GREENSBORO — U.S. Sen. Elizabeth Warren kicked off her presidential campaign's first swing through North Carolina on Thursday with a high-energy stop at N.C. A&T.

Promising $50 billion in additional federal support for A&T and other historically black colleges and universities, Warren told an enthusiastic audience of several hundred that if elected, she would help pay for that and other new social programs with a "wealth tax" of 2 percent on the super rich.

"I think we need a wealth tax," she said, adding that the rich would not have to pay the tax on their first $50 million.

But "it's 2 cents on every dollar after that," she said.

Warren said the new tax also would help pay for such initiatives as universal child care, tuition-free college educations and an end to student loan debt among those who have attended college and other institutions of higher learning.

"Two cents out of the pockets of the top one-tenth of 1 percent in America," Warren said. "And that 2 cents would fund everything I just described."

The Democratic senator from Massachusetts spent about 90 minutes onstage at Harrison Auditorium. She was there to tape an episode of the "On One" podcast with host Angela Rye, a Democratic activist and political commentator.

Warren addressed the audience in her high-energy style before the taping, then lingered to pose for "selfies" with literally dozens of audience members at the end.

Rye kept the senator's appearance moving with word-association questions, such as one exchange where the host said "Mike Pence," referring to the GOP vice president, and Warren responded, "Oh, no!"

Other exchanges revealed Warren is no fan of Senate Majority Leader Mitch McConnell, favors reparations to atone for slavery and racism, prefers sweet potato pie to pumpkin, would rather play poker than dominoes and does not think 16-year-old students should be allowed to vote.

The host did not challenge any of Warren's assertions on policy and politics. But Rye did try unsuccessfully to get her guest to differentiate her policies from those of another top-of-the-pile Democratic presidential contender, U.S. Sen. Bernie Sanders of Vermont.

Warren drew a round of applause when she said the Democratic presidential candidates should be talking about their own pluses rather than "characterizing" each other.

She said the primary process puts candidates in uncomfortable territory.

"You're not running against the bad guys, you're running against your friends," she said. "And yet you're saying, 'I'm the one to carry the ball.'"

Warren's entourage included appearances on stage by two black Democratic congresswomen who sang her praises: U.S. Rep. Alma Adams, who now represents the Charlotte area after years of holding office in a previous district that included parts of Greensboro, and Rep. Ayanna Pressley, D-Mass.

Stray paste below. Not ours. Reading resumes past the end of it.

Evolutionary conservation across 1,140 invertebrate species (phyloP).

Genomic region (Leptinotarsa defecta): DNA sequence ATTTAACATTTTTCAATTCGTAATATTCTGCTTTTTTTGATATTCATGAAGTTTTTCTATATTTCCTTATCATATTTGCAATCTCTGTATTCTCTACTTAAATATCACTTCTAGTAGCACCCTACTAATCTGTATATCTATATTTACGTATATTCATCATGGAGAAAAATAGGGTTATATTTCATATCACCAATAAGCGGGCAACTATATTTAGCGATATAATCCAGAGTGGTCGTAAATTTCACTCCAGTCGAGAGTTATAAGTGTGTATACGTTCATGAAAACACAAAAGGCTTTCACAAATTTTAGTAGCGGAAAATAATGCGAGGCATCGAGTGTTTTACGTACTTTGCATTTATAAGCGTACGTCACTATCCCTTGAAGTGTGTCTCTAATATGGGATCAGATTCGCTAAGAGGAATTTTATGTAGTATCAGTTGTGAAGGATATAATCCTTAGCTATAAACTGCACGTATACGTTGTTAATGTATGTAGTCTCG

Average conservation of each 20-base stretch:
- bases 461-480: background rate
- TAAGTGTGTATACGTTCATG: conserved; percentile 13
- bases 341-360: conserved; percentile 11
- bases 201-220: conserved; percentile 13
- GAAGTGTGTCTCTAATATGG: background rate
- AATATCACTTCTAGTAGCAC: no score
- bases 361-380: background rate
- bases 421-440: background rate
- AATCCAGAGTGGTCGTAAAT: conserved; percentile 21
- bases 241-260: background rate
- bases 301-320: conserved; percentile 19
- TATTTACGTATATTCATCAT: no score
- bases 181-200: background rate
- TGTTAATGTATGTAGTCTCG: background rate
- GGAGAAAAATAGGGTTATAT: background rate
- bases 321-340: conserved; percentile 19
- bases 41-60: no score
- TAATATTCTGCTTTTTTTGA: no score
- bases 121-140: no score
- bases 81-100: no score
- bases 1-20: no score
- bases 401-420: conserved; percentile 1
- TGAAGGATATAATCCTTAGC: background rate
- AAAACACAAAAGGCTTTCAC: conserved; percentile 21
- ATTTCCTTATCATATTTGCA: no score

Pressley's recent decision to support Warren was significant because she is a member of "The Squad," four minority congresswomen elected in last year's Democratic wave who have made a name for themselves by their outspoken willingness to take on the Washington establishment.

The other three Squad members — Reps. Ilhan Omar of Minnesota, Alexandria Ocasio-Cortez of New York and Rashida Tlaib of Michigan — have thrown their support behind Sanders.

The sheer novelty of a major presidential candidate making Greensboro her first North Carolina campaign stop drew a sizable, but not capacity crowd to the auditorium.

The questioners included A&T student Chris Samuel, a Sanders supporter in the 2016 election who said he was there to see what Warren had to offer.

"I'm just coming to hear her. I'm undecided," Samuel said.

But Greensboro executive coach Jane Walter said she knew going in that Warren was her favorite for the party's nomination.

"I'm impressed by the number of in-depth plans that she has," Walter said. "She has obviously done a great deal of research in pulling together ideas that are very appealing to me."

And Warren's performance generally was well received by the audience.

Leaving the auditorium afterwards, A&T senior TyRel Thompson said he "didn't know who she was" before the event, but heard enough to consider himself a supporter.

His fellow A&T student, Alexis Givan, agreed: "I didn't know much about her before, but she convinced me she's the best."

Those who stuck around for "selfies" with Warren actually passed their cellphones to campaign staffers, who then snapped a series of photos of them with the petite candidate in her turquoise jacket.

Greensboro resident Vanita Vactor said she couldn't have been happier with the photos — or her interaction with Warren.

"I told her that I was a retired professor and that I wanted to see a woman be president before I died," Vactor said as she left the stage. "She said, 'A smart woman.'"

"And I said, 'Yes, you are that woman.'"

The 70-year-old, two-term senator's debut visit to North Carolina as a presidential contender was scheduled to continue Thursday evening with a town-hall meeting at a Raleigh high school.

Her itinerary also included a meeting todayFriday in Raleigh with groups focused on issues that are important to Latino residents.

North Carolina Republicans reacted strongly to Warren's visit, saying her left-leaning approach to government would spell doom for the state's prosperity.

"Her plans would rip more than 200 million people off of their private health insurance, eliminate more than two million jobs and send our economy spiraling toward another depression," said Michael Whatley, chairman of the state Republican Party.

This article has been updated to correct Greensboro resident Jane Walter's employment status.

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Contact Taft Wireback at 336-373-7100 and follow @TaftWirebackNR on Twitter.

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